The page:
“So when Martha heard that Jesus was coming, she went and met him, but Mary remained seated in the house. Martha said to Jesus, ‘Lord, if you had been here, my brother would not have died. But even now I know that WHATEVER YOU ASK from God, God will give you.’” John 11:20-22 ESV

“So they took away the stone. And Jesus lifted up his eyes and said, ‘Father, I thank you that you have heard me. I knew that you ALWAYS hear me, but I said this on account of the people standing around, that they may believe that you sent me.’ When he had said these things, he cried out with a loud voice, ‘Lazarus, come out.’ The man who had died came out, his hands and feet bound with linen strips, and his face wrapped with a cloth. Jesus said to them, ‘Unbind him, and let him go.’” John 11:41-44 ESV

This fact is even brought out by the very context of John 12 itself:

“‘Now is my soul troubled. And what shall I say? “Father, save me from this hour”? But for this purpose I have come to this hour. Father, glorify your name.’ Then a voice came from heaven: ‘I have glorified it, and I will glorify it again.’ The crowd that stood there and heard it said that it had thundered. Others said, ‘An angel has spoken to him.’ Jesus answered, ‘This voice has come for your sake, not mine.’” John 12:27-30 ESV

It is rather obvious that the immediate answer to Jesus’ prayer was designed to show that whatever the Divine Son asks he receives. This is a crucial point as we shall shortly see.

With the foregoing in mind, we now turn to Mark’s Gospel:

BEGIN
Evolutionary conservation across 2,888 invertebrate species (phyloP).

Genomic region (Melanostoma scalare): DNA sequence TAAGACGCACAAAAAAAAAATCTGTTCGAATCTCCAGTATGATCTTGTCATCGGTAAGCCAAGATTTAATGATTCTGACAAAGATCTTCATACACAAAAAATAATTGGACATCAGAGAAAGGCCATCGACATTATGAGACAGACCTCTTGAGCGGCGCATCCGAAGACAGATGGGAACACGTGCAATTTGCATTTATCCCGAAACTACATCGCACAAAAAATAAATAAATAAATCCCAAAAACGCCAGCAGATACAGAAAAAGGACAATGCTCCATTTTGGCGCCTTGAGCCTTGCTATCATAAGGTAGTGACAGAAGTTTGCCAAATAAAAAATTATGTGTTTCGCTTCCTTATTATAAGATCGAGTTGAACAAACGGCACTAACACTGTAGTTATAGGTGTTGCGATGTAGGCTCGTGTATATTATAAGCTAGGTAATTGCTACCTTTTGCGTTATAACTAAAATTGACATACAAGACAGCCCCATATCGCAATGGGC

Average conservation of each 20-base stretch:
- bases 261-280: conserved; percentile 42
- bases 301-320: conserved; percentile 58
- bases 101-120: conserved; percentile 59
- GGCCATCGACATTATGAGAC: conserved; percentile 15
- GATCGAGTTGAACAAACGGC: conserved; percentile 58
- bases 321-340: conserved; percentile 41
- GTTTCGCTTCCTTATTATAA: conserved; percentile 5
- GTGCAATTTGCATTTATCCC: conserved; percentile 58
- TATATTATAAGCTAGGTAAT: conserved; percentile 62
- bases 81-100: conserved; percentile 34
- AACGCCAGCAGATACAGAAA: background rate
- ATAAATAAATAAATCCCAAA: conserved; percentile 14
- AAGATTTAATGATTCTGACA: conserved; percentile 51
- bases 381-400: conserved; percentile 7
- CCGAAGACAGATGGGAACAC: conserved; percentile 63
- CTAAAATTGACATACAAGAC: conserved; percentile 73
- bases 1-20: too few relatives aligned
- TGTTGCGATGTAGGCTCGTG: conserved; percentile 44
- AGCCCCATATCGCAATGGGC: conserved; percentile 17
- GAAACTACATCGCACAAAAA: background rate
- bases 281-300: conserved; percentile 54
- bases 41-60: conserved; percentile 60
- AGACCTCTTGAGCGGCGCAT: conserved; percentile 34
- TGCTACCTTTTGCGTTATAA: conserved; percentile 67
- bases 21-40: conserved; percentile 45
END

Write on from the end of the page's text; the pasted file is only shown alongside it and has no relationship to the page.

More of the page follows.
“And they went to a place called Gethsemane. And he said to his disciples, ‘Sit here while I pray.’ And he took with him Peter and James and John, and began to be greatly distressed and troubled. And he said to them, ‘My soul is very sorrowful, even to death. Remain here and watch.’ And going a little farther, he fell on the ground and prayed that, IF IT WERE POSSIBLE, the hour might pass from him. And he said, ‘Abba, Father, all things are possible for you. Remove this cup from me. YET NOT WHAT I WILL, BUT WHAT YOU WILL.’ And he came and found them sleeping, and he said to Peter, ‘Simon, are you asleep? Could you not watch one hour? Watch and pray that you may not enter into temptation. The spirit indeed is willing, but the flesh is weak.’ And again he went away and prayed, saying the same words. And again he came and found them sleeping, for their eyes were very heavy, and they did not know what to answer him. And he came the third time and said to them, ‘Are you still sleeping and taking your rest? It is enough; the hour has come. The Son of Man is betrayed into the hands of sinners. Rise, let us be going; see, my betrayer is at hand.’” Mark 14:32-42 ESV